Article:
Last year, the EPO Enlarged Board of Appeal (EBA) handed down its decision in case G2/10 relating to the admissibility of disclaimers whose subject matter was disclosed as an embodiment (i.e. ‘positively disclosed’ disclaimers) in the application as originally filed (cf. Newsletter issue of September 2011).
The EBA ruled that an amendment to a claim by the introduction of a disclaimer disclaiming from it subject matter disclosed in the application as filed infringes Article 123(2) EPC if the subject matter remaining in the claim after the introduction of the disclaimer is not, be it explicitly or implicitly, directly and unambiguously disclosed in the application as originally filed.
Determining whether or not that is the case requires an assessment of the overall technical circumstances of the individual case under consideration, taking into account the nature and extent of the disclosure in the application, the nature and extent of the disclaimed subject matter and its relationship with the subject matter remaining in the claim after the amendment. In other words, the examination of the admissibility of a disclaimer for compliance with Article 123(2) EPC has to be made separately for the disclaimer per se and for the subject matter remaining in the claim.
Two recent decisions of EPO Technical Boards of Appeal (TBA) 3.3.08 and 3.4.03, respectively, shed some light on how such technical assessment with respect to the admissibility of a disclaimer is to be performed.
1. Case T1068/07
This is the final decision of the referral resulting in decision G2/10. The subject matter of the disputed application relates to catalytic DNA molecules capable of cleaving other nucleic acid sequences or molecules in a site-specific manner. Claim 1 according to the main request reads:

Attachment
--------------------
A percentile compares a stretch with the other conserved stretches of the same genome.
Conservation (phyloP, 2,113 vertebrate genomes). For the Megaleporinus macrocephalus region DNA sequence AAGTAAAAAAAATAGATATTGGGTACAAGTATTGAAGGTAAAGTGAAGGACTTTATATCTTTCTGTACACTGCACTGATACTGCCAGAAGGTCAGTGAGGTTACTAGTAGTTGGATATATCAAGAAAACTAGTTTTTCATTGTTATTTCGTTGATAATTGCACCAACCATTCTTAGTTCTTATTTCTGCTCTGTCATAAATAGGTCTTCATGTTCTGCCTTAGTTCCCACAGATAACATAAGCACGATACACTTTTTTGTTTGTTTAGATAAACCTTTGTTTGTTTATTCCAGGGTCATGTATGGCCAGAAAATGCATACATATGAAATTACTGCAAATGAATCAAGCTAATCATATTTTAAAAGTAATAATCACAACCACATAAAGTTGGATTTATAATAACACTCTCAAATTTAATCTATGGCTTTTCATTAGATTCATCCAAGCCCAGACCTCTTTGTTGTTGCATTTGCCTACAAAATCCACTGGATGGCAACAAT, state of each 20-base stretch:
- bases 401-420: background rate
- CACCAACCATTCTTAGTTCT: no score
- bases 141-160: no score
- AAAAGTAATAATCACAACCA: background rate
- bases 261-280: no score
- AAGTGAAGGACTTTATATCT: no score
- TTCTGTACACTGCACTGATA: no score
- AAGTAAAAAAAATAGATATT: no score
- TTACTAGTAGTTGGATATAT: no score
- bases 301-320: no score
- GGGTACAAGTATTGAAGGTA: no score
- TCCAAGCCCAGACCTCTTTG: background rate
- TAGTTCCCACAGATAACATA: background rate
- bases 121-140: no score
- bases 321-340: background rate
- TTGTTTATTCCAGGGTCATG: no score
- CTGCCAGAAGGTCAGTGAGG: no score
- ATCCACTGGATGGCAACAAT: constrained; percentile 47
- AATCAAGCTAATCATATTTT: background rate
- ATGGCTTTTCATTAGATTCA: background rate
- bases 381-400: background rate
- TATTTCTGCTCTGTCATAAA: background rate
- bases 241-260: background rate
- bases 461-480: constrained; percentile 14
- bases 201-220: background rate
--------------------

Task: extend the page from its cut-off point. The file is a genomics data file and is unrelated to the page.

- A catalytic DNA molecule having site-specific endonuclease activity specific for a nucleotide sequence defining a cleavage site in a preselected substrate nucleic acid sequence, said catalytic molecule having first and second substrate binding regions flanking a core region, said molecule having the formula:
wherein each X is any nucleotide sequence, (X-R) represents said first substrate binding region, (X) represents said second substrate binding region, […] with the proviso that the catalytic molecule is not a molecule in which the first and second binding regions can bind through complementary base-pairing to a substrate nucleic acid which is 5′-GGAAAAAGUAACUAGAGAUGGAAG-3′.
The Board noted that the application discloses – supported by experimental data – an in vitro evolution process for generating, selecting and isolating catalytic DNA molecules having site-specific endonuclease activity specific for a nucleotide sequence defining a cleavage site in a preselected substrate nucleic acid sequence, and having first and second binding regions flanking a core region, wherein said first and second substrate regions have sequences capable of binding through complementary base-pairing to a first and a second portion, respectively, of said preselected substrate nucleic acid sequence.
In particular, example 5 as well as Figures 8 and 9 of the application disclose a particular DNA clone (“10-23”) having a substrate binding core region (SEQ ID NO: 122) as specified in claim 1 of the main request. The substrate nucleic acid sequence (SEQ ID NO: 135) of this clone is identical to the sequence given in the disclaimer of claim 1 of the main request.